In general terms, alternative dispute resolution or ADR is a process of facilitated negotiations that is an alternative to proceedings that are determined by a person or per- sons with delegated powers to make decisions such as a court or tribunal. There are many forms of ADR such as Online Dispute Resolution – ODR, Mediation, Conciliation, Early Evaluation and Arbitration. Although technically a form of ADR, Arbitration involves an expert in the area of the dispute, mutually agreed by the parties to make a determination. At Mediator Hub, we focus on offering mediation, because unlike many other forms of ADR, the process is led by a third party who is accredited and trained in accordance with the National Mediation Association Standards (NMAS). The mediator has no vested interest in the dispute. They are neutral and so they do not judge, evaluate or take sides during mediation. A mediator assists parties by facilitating discussion about the issues and will adopt a model de- signed to focus on the future of the parties and the resolution of the dispute.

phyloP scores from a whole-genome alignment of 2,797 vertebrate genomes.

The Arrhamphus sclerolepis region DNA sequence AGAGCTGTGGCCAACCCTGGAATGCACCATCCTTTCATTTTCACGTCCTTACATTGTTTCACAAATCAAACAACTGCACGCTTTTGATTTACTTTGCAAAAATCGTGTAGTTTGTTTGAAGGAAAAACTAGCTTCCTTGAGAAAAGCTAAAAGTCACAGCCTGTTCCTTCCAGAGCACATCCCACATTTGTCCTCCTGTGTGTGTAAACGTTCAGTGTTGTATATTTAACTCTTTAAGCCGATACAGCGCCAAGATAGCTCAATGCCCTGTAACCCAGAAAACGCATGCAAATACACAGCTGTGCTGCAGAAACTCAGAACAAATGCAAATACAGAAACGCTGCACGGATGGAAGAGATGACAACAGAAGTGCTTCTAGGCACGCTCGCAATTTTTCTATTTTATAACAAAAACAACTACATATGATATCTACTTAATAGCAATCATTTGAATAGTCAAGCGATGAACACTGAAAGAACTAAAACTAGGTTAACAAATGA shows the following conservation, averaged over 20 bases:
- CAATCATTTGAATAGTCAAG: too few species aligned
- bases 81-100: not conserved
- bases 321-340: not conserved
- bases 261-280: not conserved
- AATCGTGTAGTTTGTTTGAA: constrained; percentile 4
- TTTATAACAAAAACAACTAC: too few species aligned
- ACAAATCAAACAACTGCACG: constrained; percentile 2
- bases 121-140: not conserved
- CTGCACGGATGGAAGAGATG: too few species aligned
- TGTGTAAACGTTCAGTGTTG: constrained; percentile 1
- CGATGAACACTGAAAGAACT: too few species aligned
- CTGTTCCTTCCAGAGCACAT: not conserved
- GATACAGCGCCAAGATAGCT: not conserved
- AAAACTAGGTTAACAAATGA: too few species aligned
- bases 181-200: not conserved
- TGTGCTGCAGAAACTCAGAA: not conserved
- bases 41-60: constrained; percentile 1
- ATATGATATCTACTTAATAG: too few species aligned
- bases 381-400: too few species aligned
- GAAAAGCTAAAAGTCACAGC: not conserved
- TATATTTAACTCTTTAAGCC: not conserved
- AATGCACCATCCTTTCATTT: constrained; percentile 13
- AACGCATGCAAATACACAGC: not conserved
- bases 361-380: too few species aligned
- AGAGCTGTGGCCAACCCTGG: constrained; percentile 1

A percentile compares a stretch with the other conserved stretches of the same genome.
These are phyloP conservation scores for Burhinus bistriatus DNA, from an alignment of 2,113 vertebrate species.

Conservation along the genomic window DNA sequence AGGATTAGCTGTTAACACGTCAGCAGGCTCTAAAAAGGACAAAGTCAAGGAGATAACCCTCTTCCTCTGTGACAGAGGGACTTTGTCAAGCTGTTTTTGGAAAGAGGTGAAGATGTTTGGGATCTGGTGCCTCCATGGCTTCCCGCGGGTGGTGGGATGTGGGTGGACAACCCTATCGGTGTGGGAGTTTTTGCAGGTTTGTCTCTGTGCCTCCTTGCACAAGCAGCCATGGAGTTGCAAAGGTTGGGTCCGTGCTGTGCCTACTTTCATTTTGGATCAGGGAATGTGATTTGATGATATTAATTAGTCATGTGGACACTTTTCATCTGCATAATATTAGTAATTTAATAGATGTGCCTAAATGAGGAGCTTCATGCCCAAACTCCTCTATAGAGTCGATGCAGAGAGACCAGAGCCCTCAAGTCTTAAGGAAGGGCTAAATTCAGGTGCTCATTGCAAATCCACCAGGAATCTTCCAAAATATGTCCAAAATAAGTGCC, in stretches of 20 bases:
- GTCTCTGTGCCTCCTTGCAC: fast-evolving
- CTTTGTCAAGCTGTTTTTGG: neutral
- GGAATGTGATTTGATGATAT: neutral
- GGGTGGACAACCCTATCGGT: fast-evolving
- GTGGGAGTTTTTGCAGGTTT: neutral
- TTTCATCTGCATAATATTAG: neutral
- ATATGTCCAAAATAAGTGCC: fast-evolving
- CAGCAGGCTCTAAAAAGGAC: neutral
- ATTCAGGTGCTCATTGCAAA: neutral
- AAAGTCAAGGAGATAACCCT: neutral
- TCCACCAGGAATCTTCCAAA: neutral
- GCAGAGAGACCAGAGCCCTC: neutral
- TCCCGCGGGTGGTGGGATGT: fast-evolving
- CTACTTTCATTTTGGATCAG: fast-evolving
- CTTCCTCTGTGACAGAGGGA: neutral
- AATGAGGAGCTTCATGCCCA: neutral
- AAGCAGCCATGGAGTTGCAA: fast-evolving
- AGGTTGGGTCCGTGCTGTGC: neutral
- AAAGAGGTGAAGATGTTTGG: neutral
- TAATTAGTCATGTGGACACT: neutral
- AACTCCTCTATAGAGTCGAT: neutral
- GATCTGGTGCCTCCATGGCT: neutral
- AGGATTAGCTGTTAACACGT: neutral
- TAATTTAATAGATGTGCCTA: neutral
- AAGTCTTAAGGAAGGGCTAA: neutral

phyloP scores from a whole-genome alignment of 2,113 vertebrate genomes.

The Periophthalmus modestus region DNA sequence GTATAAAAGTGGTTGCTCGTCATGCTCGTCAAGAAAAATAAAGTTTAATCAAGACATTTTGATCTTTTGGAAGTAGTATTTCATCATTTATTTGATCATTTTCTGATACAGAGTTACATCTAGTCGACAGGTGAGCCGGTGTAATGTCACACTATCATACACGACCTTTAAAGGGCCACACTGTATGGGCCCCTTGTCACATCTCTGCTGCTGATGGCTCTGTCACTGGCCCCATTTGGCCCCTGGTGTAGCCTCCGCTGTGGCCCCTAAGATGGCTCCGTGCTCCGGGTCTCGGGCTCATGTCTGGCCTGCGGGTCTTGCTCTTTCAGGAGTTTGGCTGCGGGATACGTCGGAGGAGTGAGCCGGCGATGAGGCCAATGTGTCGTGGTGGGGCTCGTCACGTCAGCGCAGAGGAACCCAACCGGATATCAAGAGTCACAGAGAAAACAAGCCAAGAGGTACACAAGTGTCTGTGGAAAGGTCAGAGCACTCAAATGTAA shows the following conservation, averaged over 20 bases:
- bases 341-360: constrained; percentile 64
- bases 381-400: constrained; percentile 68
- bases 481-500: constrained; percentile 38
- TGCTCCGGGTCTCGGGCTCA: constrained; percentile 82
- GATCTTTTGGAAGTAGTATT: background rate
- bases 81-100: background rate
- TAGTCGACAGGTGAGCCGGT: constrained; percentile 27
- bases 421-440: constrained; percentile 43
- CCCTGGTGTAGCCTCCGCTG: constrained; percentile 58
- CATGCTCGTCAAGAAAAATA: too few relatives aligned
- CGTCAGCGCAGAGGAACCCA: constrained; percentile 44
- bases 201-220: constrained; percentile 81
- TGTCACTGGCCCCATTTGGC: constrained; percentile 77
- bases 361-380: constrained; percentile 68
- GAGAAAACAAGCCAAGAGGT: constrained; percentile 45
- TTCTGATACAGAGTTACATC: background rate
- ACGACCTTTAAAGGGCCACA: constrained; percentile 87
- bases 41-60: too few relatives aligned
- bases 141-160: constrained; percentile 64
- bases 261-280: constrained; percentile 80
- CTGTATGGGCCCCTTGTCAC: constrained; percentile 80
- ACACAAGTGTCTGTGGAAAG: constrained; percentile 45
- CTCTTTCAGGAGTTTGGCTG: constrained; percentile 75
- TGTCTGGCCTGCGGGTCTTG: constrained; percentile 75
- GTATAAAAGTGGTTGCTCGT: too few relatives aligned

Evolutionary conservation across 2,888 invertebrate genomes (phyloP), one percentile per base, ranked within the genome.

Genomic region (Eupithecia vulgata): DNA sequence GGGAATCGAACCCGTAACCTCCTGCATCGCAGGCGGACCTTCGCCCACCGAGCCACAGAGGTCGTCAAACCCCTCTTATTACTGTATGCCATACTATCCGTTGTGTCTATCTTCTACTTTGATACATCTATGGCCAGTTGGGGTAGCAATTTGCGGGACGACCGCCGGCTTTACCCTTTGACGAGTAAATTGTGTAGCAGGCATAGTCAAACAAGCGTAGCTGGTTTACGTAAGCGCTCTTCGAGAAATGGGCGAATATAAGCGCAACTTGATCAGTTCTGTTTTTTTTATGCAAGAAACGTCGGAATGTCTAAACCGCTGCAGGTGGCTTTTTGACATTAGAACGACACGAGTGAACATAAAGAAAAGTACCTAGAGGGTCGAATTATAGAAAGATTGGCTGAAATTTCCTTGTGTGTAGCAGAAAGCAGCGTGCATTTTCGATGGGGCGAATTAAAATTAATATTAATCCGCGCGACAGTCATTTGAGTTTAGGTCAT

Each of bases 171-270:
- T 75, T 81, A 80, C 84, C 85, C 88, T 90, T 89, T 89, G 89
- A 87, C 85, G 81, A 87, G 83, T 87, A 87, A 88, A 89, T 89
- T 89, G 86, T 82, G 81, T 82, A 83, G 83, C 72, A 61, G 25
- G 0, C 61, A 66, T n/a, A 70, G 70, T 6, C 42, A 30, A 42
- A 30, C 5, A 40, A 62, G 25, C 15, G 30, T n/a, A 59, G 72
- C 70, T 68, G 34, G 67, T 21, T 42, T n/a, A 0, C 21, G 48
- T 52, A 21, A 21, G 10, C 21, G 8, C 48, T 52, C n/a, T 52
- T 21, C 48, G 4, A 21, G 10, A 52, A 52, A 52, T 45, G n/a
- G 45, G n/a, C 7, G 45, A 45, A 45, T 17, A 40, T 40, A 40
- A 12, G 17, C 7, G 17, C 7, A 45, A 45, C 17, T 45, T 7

The simple answer is no, however in some cases parties may wish to engage a lawyer to provide them with legal advice throughout the process. A mediator is impartial at all times and this means they cannot ethically provide the parties with independent legal advice even if they are a lawyer. If you decide that it is best for your lawyer or another professional advisor to attend mediation each party pays for their own associated costs.